Monday, September 18, 2006

September 18 Part II

I’m being such an effing Pisces today that I can’t stand myself. Mooning about a dilemma which has a very practical solution. And wrestling with “Ris an Abrar.”

There is no way I can do justice to the story and keep it at 10,000 words. I’ve already skipped a huge chunk of journeying and reacquaintance and other development because I’m running out of room. And using the Red Machete on too much of the previous words (I can probably cut 1500 without too much damage) will destroy the sense of place and time in the piece.

I don’t have 2500 more words to write on this. More like 25,000.

I’ve already given short shrift to the character of Talen, who’s both wonderful and important, and it’s not fair to him. Plus, the god and goddess characters who need to be front and center right now are throwing off the balance of the piece in trying to keep it under 10K.

I can either blow the deadline completely and give up.

Or I can go back and take the first 31 pages (approximately 7700 words) and fashion the first section of whatever this will grow into as a stand-alone. Iola’s realization that she has a different calling than what she’s pledged, and how she gets back to her true path. That might work. Emphasis on might.

It’s also the only possible way I can salvage this opportunity. If I continue to keep writing, cutting as many story scenes as possible before they’re even written because I conform to a word count, I disjoint the story. Iola and Neil, the focus of the piece in the first 31 pages, have said exactly two words in the past ten, and that throws the story out of balance. But to change that in order to keep them the focus for this particular section disrupts the story even more. The ending won’t make sense without this section, and a changed ending perverts the purpose of the piece. Even if I manage to only write 5K more, that will bring me to 13K and I’ll have to cut 3K. If I’m pre-cutting, then where can I cut? It will read like a badly put together piece, with characters and scenes robbed of necessary parts to make it whole.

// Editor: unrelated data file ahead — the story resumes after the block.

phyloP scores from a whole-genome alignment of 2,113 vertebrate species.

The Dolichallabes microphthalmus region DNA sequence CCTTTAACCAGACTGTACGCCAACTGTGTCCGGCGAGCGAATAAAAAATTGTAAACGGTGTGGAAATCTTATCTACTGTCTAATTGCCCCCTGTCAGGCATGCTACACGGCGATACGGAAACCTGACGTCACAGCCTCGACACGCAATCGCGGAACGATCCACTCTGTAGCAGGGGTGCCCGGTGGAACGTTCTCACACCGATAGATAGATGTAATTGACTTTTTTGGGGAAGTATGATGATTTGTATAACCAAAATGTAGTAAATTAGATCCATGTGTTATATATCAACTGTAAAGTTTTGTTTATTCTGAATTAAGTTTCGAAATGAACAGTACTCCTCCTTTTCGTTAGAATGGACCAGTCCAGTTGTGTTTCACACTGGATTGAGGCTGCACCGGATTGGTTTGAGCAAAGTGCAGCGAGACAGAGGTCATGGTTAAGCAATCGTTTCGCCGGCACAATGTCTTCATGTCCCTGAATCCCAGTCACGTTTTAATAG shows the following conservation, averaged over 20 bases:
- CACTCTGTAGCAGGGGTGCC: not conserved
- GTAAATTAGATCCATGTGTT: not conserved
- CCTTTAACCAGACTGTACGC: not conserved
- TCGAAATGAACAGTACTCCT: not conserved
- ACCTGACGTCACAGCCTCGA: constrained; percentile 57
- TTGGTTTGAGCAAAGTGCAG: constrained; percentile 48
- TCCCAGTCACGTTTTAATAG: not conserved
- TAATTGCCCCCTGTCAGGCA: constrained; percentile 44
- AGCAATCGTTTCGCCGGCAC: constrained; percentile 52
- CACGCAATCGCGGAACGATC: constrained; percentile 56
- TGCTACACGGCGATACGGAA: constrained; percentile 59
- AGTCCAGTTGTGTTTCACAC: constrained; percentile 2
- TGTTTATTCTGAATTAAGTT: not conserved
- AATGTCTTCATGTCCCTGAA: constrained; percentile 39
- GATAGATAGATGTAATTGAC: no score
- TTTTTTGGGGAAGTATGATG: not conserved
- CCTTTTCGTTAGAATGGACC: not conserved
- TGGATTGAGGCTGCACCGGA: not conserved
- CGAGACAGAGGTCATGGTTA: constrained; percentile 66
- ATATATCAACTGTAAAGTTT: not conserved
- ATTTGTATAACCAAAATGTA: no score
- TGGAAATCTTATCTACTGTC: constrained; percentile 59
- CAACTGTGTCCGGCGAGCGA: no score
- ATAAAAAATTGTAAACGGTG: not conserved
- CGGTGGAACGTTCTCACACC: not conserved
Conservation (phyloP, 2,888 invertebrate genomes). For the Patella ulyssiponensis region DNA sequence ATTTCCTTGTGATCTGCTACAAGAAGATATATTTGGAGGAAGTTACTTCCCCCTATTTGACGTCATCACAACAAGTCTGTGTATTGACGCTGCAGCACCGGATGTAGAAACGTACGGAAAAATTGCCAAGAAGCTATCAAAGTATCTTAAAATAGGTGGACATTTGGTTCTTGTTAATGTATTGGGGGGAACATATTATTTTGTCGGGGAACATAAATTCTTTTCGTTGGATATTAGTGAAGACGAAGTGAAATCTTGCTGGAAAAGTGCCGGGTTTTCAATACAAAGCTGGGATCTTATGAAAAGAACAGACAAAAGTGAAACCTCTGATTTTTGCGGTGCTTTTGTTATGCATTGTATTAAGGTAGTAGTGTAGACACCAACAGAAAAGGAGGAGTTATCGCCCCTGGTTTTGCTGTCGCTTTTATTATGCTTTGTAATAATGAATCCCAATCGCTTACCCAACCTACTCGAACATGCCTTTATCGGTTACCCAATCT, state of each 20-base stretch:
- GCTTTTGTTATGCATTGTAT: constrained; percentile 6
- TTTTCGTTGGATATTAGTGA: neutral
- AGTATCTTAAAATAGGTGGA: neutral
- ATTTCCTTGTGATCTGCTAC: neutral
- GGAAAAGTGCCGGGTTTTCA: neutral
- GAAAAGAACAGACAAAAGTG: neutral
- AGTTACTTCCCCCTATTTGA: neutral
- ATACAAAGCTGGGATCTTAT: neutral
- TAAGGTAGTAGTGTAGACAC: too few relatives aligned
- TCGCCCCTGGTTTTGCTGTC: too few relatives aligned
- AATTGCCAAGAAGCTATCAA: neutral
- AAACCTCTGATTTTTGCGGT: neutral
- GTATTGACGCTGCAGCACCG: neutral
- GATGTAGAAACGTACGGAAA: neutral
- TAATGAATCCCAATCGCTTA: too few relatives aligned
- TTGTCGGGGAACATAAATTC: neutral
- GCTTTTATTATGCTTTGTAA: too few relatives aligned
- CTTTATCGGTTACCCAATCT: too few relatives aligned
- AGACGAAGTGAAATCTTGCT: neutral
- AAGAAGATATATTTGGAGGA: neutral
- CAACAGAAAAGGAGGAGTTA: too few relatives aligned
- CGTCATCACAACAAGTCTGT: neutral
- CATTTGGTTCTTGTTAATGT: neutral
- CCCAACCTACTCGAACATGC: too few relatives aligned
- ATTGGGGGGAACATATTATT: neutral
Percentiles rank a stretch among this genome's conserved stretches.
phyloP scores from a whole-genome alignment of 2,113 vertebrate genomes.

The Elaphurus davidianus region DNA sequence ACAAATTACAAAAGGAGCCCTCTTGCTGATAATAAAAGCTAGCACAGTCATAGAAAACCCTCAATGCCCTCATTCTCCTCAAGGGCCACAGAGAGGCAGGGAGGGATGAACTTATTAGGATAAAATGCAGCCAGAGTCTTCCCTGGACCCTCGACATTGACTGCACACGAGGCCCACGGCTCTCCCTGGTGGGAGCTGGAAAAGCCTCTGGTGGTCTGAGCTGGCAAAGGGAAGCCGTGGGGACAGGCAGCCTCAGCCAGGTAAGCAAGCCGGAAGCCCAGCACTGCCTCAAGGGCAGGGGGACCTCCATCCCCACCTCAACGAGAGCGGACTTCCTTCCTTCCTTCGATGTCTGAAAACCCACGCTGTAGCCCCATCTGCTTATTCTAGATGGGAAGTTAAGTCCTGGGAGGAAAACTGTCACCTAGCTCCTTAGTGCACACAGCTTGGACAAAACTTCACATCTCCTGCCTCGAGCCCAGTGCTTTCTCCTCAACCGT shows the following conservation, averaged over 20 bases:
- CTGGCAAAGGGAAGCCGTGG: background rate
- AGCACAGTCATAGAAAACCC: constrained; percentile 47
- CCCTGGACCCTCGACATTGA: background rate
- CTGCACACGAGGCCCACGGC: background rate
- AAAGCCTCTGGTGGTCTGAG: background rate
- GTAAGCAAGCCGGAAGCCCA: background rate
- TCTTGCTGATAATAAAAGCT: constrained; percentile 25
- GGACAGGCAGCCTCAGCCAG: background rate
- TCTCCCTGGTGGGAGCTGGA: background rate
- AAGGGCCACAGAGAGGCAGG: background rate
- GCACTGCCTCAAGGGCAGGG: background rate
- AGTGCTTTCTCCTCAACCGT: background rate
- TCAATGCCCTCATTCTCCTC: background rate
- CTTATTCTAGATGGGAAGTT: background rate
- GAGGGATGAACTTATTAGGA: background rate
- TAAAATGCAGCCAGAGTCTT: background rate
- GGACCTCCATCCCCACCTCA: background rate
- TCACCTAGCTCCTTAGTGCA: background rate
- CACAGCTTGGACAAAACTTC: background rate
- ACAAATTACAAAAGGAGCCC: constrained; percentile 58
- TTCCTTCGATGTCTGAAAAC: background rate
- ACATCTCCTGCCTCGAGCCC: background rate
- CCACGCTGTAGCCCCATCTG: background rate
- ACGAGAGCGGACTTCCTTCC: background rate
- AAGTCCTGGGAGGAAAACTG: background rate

Okay, so my definition of “epic story” doesn’t fit into 10K. Good to know.

Even though the first 31 pages set up the rest of the piece, the focus is tight enough on Iola’s internal and external dilemmas so that I might be able to fashion it into a stand-alone.

Damn it.


At 2:25 PM, Blogger Gabriele C. said...

Lol, my stories never stay in any limit below novel size. I've given up on short stories, novelettes and such. But now I have 7 novels-in-progress.

Anyone got a plotbunny gun?

At 2:27 PM, Blogger Lori said...

Breathe, darlin'! Sounds like you're just having a bit of a "ack!" moment. You're a smart woman - I have no doubt you'll find a great solution to this. :)

At 5:17 PM, Blogger Melissa Marsh said...

I haven't written a short story in quite some time. There's something very challenging about it and I enjoy doing it. But I always feel like I should be working on my novel to GET IT DONE. So what's a writer to do? :-)

At 4:43 AM, Blogger Diane said...

Perchance it's screaming to be a novel(la)? Sometimes it's best to listen to what your story's trying to tell you, and it sounds to me that this is far to big for 10k words - as you say, it's an epic. Over here, "epic" and "10,000 words" just don't go together.

At 7:24 AM, Blogger Bernita said...

Diane may be right.
Maybe the story just WILL NOT cram itself into a word count.
I usually have the opposite problem.


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